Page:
How Much Debt Do Americans Have?

A strong economy and near-record unemployment levels have emboldened the American public. Even though the stock market has been volatile and consumer confidence went from an 18-year high to its biggest one-month drop in the past three years in a matter of months, the American consumer remains willing to borrow.

There may be red flags about where the economy is heading, but that has not stopped Americans from continuing to borrow money. Call it optimism (even if it is misguided) or call it hubris. Americans pushed their total debt level to record levels in 2018 according to a new report from Experian.

How much debt do Americans have?

Despite the roller coaster that consumer confidence has been on, Americans continue to borrow at record-setting levels. Overall consumer debt reached $13.3 trillion in the fourth quarter of 2018 according to Experian. Revolving debt (credit cards, home equity loans, and other credit lines) accounted for $4.1 trillion of the total. Here's a look at how some of the debt breaks down:

  • Credit card debt hit an all-time high of $834 billion.
  • Mortgage debt also set a new high of $9.4 trillion.
  • Personal loan debt reached $291 billion, and grew faster than any other kind of debt.
  • Student loan debt also hit a record high of $1.37 trillion.
  • Auto loan balances reached $1.27 billion, another all-time high.

As you can see, while debt has climbed in all areas, mortgage debt accounts for the vast majority of the money borrowed by Americans. That's good news in a sense: Mortgages are generally considered good debt, because a mortgage is an investment that also serves an immediate purpose (you live there). But mortgages are not always good debt. Spending more than you can afford or taking a loan at an above-market interest rate can lead to foreclosure and losing your investment.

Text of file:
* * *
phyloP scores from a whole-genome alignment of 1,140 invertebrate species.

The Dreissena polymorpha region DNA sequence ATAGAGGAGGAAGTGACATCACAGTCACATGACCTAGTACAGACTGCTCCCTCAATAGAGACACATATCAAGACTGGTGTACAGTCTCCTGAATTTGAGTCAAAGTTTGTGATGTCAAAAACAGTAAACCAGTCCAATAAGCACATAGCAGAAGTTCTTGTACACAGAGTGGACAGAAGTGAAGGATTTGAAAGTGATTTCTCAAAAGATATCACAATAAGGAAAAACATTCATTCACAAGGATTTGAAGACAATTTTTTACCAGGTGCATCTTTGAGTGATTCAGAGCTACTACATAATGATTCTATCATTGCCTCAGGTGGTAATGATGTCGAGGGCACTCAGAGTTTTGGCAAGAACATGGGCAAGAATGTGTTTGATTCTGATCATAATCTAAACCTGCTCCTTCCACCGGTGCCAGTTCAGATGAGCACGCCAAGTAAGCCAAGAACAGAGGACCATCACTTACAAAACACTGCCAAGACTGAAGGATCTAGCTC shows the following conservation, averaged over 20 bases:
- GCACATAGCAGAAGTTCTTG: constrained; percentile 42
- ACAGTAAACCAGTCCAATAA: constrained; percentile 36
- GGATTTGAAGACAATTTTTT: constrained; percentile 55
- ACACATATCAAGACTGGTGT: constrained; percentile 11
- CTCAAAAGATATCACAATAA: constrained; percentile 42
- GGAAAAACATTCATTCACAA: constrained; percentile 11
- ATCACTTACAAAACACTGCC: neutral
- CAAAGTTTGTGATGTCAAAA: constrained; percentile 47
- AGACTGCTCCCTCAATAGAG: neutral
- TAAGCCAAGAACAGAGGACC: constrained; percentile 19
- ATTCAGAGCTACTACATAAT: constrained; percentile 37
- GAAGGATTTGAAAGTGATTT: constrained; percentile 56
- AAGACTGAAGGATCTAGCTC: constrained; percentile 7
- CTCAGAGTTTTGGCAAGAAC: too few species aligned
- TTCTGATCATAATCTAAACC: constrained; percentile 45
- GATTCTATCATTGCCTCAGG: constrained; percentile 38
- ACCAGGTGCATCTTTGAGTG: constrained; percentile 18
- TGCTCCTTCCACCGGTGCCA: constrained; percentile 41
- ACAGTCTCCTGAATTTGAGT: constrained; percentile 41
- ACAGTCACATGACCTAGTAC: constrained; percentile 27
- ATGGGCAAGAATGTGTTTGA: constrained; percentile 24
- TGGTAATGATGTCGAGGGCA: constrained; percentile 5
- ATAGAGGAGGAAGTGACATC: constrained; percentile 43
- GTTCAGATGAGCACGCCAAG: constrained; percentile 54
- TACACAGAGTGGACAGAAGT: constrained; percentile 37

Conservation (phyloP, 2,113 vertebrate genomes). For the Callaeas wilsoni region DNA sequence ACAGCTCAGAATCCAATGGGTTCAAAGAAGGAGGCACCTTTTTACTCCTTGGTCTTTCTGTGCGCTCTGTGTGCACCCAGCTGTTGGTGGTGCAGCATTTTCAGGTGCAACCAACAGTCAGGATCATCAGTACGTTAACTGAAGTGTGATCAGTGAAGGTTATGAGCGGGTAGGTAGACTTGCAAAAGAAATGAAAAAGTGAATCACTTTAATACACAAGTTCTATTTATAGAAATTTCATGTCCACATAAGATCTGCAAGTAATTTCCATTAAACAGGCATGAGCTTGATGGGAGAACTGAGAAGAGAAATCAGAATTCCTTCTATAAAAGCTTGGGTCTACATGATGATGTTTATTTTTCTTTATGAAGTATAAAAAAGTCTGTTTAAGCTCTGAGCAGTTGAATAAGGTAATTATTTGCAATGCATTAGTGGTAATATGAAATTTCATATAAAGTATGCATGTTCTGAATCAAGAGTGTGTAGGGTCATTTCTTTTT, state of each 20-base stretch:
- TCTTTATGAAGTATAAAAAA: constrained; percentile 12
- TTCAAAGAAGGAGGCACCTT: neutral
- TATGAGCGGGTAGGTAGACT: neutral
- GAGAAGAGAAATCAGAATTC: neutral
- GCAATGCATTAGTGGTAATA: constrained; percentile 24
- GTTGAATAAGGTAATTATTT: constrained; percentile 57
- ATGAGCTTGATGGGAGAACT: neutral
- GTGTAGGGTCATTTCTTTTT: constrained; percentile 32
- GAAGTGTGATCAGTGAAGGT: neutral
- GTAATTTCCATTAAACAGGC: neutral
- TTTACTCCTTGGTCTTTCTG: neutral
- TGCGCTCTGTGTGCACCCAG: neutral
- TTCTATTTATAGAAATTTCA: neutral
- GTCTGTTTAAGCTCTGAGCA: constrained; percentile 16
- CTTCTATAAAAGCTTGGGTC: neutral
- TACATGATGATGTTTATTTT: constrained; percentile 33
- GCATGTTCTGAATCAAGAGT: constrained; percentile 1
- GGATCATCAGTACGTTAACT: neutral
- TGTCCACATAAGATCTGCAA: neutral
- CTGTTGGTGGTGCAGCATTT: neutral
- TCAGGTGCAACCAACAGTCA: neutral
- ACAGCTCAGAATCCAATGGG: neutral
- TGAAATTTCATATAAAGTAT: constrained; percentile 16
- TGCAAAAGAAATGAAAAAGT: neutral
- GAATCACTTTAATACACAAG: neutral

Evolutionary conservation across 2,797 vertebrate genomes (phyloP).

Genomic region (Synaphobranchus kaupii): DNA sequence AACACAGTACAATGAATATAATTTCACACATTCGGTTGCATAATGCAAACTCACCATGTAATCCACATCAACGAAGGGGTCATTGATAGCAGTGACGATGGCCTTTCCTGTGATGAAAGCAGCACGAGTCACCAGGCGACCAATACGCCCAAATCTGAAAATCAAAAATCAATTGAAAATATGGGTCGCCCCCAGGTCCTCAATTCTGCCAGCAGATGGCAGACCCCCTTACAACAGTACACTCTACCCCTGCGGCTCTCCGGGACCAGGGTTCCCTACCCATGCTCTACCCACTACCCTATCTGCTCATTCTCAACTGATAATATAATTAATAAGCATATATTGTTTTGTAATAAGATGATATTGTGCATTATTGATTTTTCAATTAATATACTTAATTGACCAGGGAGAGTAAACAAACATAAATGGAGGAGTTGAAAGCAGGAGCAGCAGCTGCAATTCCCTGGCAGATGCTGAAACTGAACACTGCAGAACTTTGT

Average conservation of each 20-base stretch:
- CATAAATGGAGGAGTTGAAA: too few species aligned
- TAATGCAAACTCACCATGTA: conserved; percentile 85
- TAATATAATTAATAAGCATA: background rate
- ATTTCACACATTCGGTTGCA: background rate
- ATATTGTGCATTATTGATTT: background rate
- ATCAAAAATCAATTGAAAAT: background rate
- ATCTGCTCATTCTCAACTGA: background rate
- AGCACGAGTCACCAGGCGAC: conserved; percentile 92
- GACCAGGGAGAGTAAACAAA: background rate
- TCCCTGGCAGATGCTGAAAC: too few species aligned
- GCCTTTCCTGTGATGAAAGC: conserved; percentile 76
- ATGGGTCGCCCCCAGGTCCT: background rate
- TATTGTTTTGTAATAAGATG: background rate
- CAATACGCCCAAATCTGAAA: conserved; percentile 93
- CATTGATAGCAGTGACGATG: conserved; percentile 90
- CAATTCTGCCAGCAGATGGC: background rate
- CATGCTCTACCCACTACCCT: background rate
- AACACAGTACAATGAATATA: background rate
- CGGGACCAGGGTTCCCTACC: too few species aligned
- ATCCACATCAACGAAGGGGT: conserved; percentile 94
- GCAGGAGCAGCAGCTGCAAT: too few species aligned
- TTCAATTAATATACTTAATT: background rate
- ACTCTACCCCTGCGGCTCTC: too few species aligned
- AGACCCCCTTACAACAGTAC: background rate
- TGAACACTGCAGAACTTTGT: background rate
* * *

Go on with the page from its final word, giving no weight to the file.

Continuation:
It's also worth noting that the housing market showed signs of cooling in 2018. Existing home sales fell by 6.4% in December, and overall 2018 sales fell by 10.3% compared to the previous year according to data from the National Association of Realtors.

Be careful

Just because you can borrow money does not mean that you should. Credit card companies and mortgage lenders may be willing to extend credit to you, but it's important to know what you can afford and what you can handle.

When it comes to a mortgage, the 28/36 rule provides a basic guideline. The idea is that your loan payment (including taxes and insurance) should not exceed 28% of your pre-tax income, and that your entire debt load (your mortgage payment, car loan, credit cards, student loans, and anything else you have to pay) shouldn't exceed 36% of your pre-tax income.

Those are guidelines, not hard and fast rules. You should consider how stable your income is, and how much of an emergency fund you have should your financial situation change. In general, it's best to plan for a rainy day even if you don't expect one to come.

When it comes to credit cards, you need to understand your own behavior. It's great to have a large pool of available credit if you can trust yourself to only use it as needed, not just because you want to buy something. Having available resources in reserve takes discipline, and if you don't have that then it's best to keep your credit lines tight.

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Daniel B. Kline has no position in any of the stocks mentioned. The Motley Fool has no position in any of the stocks mentioned. The Motley Fool has a disclosure policy.